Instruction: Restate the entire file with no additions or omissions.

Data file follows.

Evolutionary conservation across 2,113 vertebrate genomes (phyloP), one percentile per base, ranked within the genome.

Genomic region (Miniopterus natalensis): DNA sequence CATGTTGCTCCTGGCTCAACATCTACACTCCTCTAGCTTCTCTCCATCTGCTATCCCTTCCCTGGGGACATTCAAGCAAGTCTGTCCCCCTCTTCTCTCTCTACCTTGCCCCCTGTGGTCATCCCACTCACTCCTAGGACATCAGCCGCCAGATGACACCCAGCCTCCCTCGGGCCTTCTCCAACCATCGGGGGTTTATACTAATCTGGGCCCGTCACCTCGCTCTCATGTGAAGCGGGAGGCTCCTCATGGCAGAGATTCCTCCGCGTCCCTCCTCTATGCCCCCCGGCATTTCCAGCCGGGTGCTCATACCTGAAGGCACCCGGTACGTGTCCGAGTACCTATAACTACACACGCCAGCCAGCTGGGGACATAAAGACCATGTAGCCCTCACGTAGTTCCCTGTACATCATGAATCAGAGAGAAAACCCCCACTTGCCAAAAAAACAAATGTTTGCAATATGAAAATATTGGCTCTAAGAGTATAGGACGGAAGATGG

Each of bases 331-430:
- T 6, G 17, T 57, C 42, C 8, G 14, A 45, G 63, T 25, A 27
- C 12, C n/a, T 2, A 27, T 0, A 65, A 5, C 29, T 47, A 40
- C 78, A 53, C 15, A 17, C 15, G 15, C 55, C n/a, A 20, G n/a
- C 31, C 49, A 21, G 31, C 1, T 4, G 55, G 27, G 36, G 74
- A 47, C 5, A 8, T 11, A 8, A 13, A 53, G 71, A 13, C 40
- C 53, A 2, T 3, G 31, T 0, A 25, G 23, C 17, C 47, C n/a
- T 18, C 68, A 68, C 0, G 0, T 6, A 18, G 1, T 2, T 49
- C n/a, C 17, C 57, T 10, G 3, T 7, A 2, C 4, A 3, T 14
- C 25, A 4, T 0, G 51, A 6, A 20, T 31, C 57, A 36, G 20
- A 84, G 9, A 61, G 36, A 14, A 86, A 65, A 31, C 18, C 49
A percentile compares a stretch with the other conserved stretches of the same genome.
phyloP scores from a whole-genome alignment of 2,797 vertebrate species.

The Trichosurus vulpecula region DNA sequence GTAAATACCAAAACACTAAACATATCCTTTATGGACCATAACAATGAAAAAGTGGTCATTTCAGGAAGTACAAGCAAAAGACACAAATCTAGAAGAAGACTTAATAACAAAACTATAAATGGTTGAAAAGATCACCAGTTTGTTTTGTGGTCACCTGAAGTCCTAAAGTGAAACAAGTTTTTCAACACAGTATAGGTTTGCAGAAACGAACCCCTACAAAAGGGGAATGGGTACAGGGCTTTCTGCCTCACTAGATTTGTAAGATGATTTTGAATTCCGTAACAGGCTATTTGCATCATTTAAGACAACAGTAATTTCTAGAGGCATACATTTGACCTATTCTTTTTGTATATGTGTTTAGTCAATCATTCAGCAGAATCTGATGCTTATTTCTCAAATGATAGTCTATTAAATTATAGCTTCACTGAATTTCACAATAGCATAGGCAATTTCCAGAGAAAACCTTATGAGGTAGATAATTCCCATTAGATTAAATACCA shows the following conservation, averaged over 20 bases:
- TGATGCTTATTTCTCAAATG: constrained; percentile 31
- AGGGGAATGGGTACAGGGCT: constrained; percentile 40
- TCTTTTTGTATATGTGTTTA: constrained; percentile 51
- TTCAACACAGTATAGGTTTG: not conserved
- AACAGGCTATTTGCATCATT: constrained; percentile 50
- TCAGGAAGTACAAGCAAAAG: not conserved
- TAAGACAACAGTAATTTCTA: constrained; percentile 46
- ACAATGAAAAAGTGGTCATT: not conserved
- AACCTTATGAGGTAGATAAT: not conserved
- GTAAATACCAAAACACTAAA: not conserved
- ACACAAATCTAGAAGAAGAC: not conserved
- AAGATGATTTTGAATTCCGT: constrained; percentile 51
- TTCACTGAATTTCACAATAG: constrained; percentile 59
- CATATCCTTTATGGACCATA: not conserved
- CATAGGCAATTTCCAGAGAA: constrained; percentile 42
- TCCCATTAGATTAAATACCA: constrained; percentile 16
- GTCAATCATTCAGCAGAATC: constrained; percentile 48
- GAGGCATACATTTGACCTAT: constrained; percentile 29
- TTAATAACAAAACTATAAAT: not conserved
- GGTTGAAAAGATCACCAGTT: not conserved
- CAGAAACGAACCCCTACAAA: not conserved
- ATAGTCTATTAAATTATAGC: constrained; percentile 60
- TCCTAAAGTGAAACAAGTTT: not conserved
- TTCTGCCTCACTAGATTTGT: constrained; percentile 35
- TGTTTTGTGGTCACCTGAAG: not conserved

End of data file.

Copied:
Evolutionary conservation across 2,113 vertebrate genomes (phyloP), one percentile per base, ranked within the genome.

Genomic region (Miniopterus natalensis): DNA sequence CATGTTGCTCCTGGCTCAACATCTACACTCCTCTAGCTTCTCTCCATCTGCTATCCCTTCCCTGGGGACATTCAAGCAAGTCTGTCCCCCTCTTCTCTCTCTACCTTGCCCCCTGTGGTCATCCCACTCACTCCTAGGACATCAGCCGCCAGATGACACCCAGCCTCCCTCGGGCCTTCTCCAACCATCGGGGGTTTATACTAATCTGGGCCCGTCACCTCGCTCTCATGTGAAGCGGGAGGCTCCTCATGGCAGAGATTCCTCCGCGTCCCTCCTCTATGCCCCCCGGCATTTCCAGCCGGGTGCTCATACCTGAAGGCACCCGGTACGTGTCCGAGTACCTATAACTACACACGCCAGCCAGCTGGGGACATAAAGACCATGTAGCCCTCACGTAGTTCCCTGTACATCATGAATCAGAGAGAAAACCCCCACTTGCCAAAAAAACAAATGTTTGCAATATGAAAATATTGGCTCTAAGAGTATAGGACGGAAGATGG

Each of bases 331-430:
- T 6, G 17, T 57, C 42, C 8, G 14, A 45, G 63, T 25, A 27
- C 12, C n/a, T 2, A 27, T 0, A 65, A 5, C 29, T 47, A 40
- C 78, A 53, C 15, A 17, C 15, G 15, C 55, C n/a, A 20, G n/a
- C 31, C 49, A 21, G 31, C 1, T 4, G 55, G 27, G 36, G 74
- A 47, C 5, A 8, T 11, A 8, A 13, A 53, G 71, A 13, C 40
- C 53, A 2, T 3, G 31, T 0, A 25, G 23, C 17, C 47, C n/a
- T 18, C 68, A 68, C 0, G 0, T 6, A 18, G 1, T 2, T 49
- C n/a, C 17, C 57, T 10, G 3, T 7, A 2, C 4, A 3, T 14
- C 25, A 4, T 0, G 51, A 6, A 20, T 31, C 57, A 36, G 20
- A 84, G 9, A 61, G 36, A 14, A 86, A 65, A 31, C 18, C 49
A percentile compares a stretch with the other conserved stretches of the same genome.
phyloP scores from a whole-genome alignment of 2,797 vertebrate species.

The Trichosurus vulpecula region DNA sequence GTAAATACCAAAACACTAAACATATCCTTTATGGACCATAACAATGAAAAAGTGGTCATTTCAGGAAGTACAAGCAAAAGACACAAATCTAGAAGAAGACTTAATAACAAAACTATAAATGGTTGAAAAGATCACCAGTTTGTTTTGTGGTCACCTGAAGTCCTAAAGTGAAACAAGTTTTTCAACACAGTATAGGTTTGCAGAAACGAACCCCTACAAAAGGGGAATGGGTACAGGGCTTTCTGCCTCACTAGATTTGTAAGATGATTTTGAATTCCGTAACAGGCTATTTGCATCATTTAAGACAACAGTAATTTCTAGAGGCATACATTTGACCTATTCTTTTTGTATATGTGTTTAGTCAATCATTCAGCAGAATCTGATGCTTATTTCTCAAATGATAGTCTATTAAATTATAGCTTCACTGAATTTCACAATAGCATAGGCAATTTCCAGAGAAAACCTTATGAGGTAGATAATTCCCATTAGATTAAATACCA shows the following conservation, averaged over 20 bases:
- TGATGCTTATTTCTCAAATG: constrained; percentile 31
- AGGGGAATGGGTACAGGGCT: constrained; percentile 40
- TCTTTTTGTATATGTGTTTA: constrained; percentile 51
- TTCAACACAGTATAGGTTTG: not conserved
- AACAGGCTATTTGCATCATT: constrained; percentile 50
- TCAGGAAGTACAAGCAAAAG: not conserved
- TAAGACAACAGTAATTTCTA: constrained; percentile 46
- ACAATGAAAAAGTGGTCATT: not conserved
- AACCTTATGAGGTAGATAAT: not conserved
- GTAAATACCAAAACACTAAA: not conserved
- ACACAAATCTAGAAGAAGAC: not conserved
- AAGATGATTTTGAATTCCGT: constrained; percentile 51
- TTCACTGAATTTCACAATAG: constrained; percentile 59
- CATATCCTTTATGGACCATA: not conserved
- CATAGGCAATTTCCAGAGAA: constrained; percentile 42
- TCCCATTAGATTAAATACCA: constrained; percentile 16
- GTCAATCATTCAGCAGAATC: constrained; percentile 48
- GAGGCATACATTTGACCTAT: constrained; percentile 29
- TTAATAACAAAACTATAAAT: not conserved
- GGTTGAAAAGATCACCAGTT: not conserved
- CAGAAACGAACCCCTACAAA: not conserved
- ATAGTCTATTAAATTATAGC: constrained; percentile 60
- TCCTAAAGTGAAACAAGTTT: not conserved
- TTCTGCCTCACTAGATTTGT: constrained; percentile 35
- TGTTTTGTGGTCACCTGAAG: not conserved